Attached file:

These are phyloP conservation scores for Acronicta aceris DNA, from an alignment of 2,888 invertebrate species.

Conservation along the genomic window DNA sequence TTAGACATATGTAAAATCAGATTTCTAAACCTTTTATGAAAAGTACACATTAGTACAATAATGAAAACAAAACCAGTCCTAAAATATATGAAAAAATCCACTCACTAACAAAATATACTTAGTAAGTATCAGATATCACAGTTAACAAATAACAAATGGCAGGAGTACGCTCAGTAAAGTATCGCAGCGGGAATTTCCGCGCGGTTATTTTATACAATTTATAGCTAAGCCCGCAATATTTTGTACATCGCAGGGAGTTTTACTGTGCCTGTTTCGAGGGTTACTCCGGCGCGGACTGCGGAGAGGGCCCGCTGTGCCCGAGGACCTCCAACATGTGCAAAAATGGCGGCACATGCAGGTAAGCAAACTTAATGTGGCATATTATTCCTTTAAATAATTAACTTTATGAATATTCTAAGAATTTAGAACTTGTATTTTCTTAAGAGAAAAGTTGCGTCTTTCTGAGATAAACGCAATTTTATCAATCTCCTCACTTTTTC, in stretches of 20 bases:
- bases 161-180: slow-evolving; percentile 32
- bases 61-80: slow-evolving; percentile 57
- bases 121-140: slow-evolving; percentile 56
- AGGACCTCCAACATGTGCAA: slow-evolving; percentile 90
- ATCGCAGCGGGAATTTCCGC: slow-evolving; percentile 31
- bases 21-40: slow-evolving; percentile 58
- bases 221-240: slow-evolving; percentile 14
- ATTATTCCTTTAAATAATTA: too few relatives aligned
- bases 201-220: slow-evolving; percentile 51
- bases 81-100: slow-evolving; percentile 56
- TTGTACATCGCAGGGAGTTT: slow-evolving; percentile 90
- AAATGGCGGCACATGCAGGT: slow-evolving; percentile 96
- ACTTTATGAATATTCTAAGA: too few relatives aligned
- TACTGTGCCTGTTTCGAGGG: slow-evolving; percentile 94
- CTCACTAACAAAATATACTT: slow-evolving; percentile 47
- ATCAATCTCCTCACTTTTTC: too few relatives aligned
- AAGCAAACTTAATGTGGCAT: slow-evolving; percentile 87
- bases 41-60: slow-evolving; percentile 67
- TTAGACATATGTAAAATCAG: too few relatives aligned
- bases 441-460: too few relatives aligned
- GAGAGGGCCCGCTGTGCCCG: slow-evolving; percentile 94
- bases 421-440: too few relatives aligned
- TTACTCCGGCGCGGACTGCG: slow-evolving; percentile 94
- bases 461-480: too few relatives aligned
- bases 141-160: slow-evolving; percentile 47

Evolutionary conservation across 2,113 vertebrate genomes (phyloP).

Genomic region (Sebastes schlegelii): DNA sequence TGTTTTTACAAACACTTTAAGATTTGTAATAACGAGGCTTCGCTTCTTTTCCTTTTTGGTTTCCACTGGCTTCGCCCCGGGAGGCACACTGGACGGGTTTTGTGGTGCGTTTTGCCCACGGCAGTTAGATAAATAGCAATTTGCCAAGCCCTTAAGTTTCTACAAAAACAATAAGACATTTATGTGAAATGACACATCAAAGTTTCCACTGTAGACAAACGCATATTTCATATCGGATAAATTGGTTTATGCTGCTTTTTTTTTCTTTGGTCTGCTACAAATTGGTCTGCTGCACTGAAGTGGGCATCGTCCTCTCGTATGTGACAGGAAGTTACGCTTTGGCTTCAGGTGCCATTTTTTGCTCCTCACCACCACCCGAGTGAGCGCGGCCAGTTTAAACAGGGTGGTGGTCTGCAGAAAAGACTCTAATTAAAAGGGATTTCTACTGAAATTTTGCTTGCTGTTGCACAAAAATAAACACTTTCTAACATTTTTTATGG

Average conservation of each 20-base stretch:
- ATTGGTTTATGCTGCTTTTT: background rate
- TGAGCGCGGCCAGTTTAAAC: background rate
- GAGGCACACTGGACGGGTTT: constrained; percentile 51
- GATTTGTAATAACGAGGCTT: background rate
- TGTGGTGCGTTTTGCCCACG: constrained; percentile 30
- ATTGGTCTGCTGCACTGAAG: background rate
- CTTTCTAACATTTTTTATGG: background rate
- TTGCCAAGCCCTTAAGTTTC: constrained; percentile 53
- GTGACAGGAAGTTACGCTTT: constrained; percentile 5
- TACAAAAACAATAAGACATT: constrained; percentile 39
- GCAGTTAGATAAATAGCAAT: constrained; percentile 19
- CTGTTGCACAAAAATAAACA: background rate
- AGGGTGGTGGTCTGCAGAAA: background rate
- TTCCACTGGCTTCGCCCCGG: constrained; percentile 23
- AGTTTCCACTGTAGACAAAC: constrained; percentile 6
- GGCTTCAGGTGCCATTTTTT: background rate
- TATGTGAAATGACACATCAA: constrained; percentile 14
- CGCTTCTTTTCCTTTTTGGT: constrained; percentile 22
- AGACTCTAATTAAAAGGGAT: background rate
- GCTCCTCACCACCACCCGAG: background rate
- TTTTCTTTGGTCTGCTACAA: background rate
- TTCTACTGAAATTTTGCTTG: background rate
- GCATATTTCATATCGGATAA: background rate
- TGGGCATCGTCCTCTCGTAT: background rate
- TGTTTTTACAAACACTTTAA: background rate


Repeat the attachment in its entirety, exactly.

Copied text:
These are phyloP conservation scores for Acronicta aceris DNA, from an alignment of 2,888 invertebrate species.

Conservation along the genomic window DNA sequence TTAGACATATGTAAAATCAGATTTCTAAACCTTTTATGAAAAGTACACATTAGTACAATAATGAAAACAAAACCAGTCCTAAAATATATGAAAAAATCCACTCACTAACAAAATATACTTAGTAAGTATCAGATATCACAGTTAACAAATAACAAATGGCAGGAGTACGCTCAGTAAAGTATCGCAGCGGGAATTTCCGCGCGGTTATTTTATACAATTTATAGCTAAGCCCGCAATATTTTGTACATCGCAGGGAGTTTTACTGTGCCTGTTTCGAGGGTTACTCCGGCGCGGACTGCGGAGAGGGCCCGCTGTGCCCGAGGACCTCCAACATGTGCAAAAATGGCGGCACATGCAGGTAAGCAAACTTAATGTGGCATATTATTCCTTTAAATAATTAACTTTATGAATATTCTAAGAATTTAGAACTTGTATTTTCTTAAGAGAAAAGTTGCGTCTTTCTGAGATAAACGCAATTTTATCAATCTCCTCACTTTTTC, in stretches of 20 bases:
- bases 161-180: slow-evolving; percentile 32
- bases 61-80: slow-evolving; percentile 57
- bases 121-140: slow-evolving; percentile 56
- AGGACCTCCAACATGTGCAA: slow-evolving; percentile 90
- ATCGCAGCGGGAATTTCCGC: slow-evolving; percentile 31
- bases 21-40: slow-evolving; percentile 58
- bases 221-240: slow-evolving; percentile 14
- ATTATTCCTTTAAATAATTA: too few relatives aligned
- bases 201-220: slow-evolving; percentile 51
- bases 81-100: slow-evolving; percentile 56
- TTGTACATCGCAGGGAGTTT: slow-evolving; percentile 90
- AAATGGCGGCACATGCAGGT: slow-evolving; percentile 96
- ACTTTATGAATATTCTAAGA: too few relatives aligned
- TACTGTGCCTGTTTCGAGGG: slow-evolving; percentile 94
- CTCACTAACAAAATATACTT: slow-evolving; percentile 47
- ATCAATCTCCTCACTTTTTC: too few relatives aligned
- AAGCAAACTTAATGTGGCAT: slow-evolving; percentile 87
- bases 41-60: slow-evolving; percentile 67
- TTAGACATATGTAAAATCAG: too few relatives aligned
- bases 441-460: too few relatives aligned
- GAGAGGGCCCGCTGTGCCCG: slow-evolving; percentile 94
- bases 421-440: too few relatives aligned
- TTACTCCGGCGCGGACTGCG: slow-evolving; percentile 94
- bases 461-480: too few relatives aligned
- bases 141-160: slow-evolving; percentile 47

Evolutionary conservation across 2,113 vertebrate genomes (phyloP).

Genomic region (Sebastes schlegelii): DNA sequence TGTTTTTACAAACACTTTAAGATTTGTAATAACGAGGCTTCGCTTCTTTTCCTTTTTGGTTTCCACTGGCTTCGCCCCGGGAGGCACACTGGACGGGTTTTGTGGTGCGTTTTGCCCACGGCAGTTAGATAAATAGCAATTTGCCAAGCCCTTAAGTTTCTACAAAAACAATAAGACATTTATGTGAAATGACACATCAAAGTTTCCACTGTAGACAAACGCATATTTCATATCGGATAAATTGGTTTATGCTGCTTTTTTTTTCTTTGGTCTGCTACAAATTGGTCTGCTGCACTGAAGTGGGCATCGTCCTCTCGTATGTGACAGGAAGTTACGCTTTGGCTTCAGGTGCCATTTTTTGCTCCTCACCACCACCCGAGTGAGCGCGGCCAGTTTAAACAGGGTGGTGGTCTGCAGAAAAGACTCTAATTAAAAGGGATTTCTACTGAAATTTTGCTTGCTGTTGCACAAAAATAAACACTTTCTAACATTTTTTATGG

Average conservation of each 20-base stretch:
- ATTGGTTTATGCTGCTTTTT: background rate
- TGAGCGCGGCCAGTTTAAAC: background rate
- GAGGCACACTGGACGGGTTT: constrained; percentile 51
- GATTTGTAATAACGAGGCTT: background rate
- TGTGGTGCGTTTTGCCCACG: constrained; percentile 30
- ATTGGTCTGCTGCACTGAAG: background rate
- CTTTCTAACATTTTTTATGG: background rate
- TTGCCAAGCCCTTAAGTTTC: constrained; percentile 53
- GTGACAGGAAGTTACGCTTT: constrained; percentile 5
- TACAAAAACAATAAGACATT: constrained; percentile 39
- GCAGTTAGATAAATAGCAAT: constrained; percentile 19
- CTGTTGCACAAAAATAAACA: background rate
- AGGGTGGTGGTCTGCAGAAA: background rate
- TTCCACTGGCTTCGCCCCGG: constrained; percentile 23
- AGTTTCCACTGTAGACAAAC: constrained; percentile 6
- GGCTTCAGGTGCCATTTTTT: background rate
- TATGTGAAATGACACATCAA: constrained; percentile 14
- CGCTTCTTTTCCTTTTTGGT: constrained; percentile 22
- AGACTCTAATTAAAAGGGAT: background rate
- GCTCCTCACCACCACCCGAG: background rate
- TTTTCTTTGGTCTGCTACAA: background rate
- TTCTACTGAAATTTTGCTTG: background rate
- GCATATTTCATATCGGATAA: background rate
- TGGGCATCGTCCTCTCGTAT: background rate
- TGTTTTTACAAACACTTTAA: background rate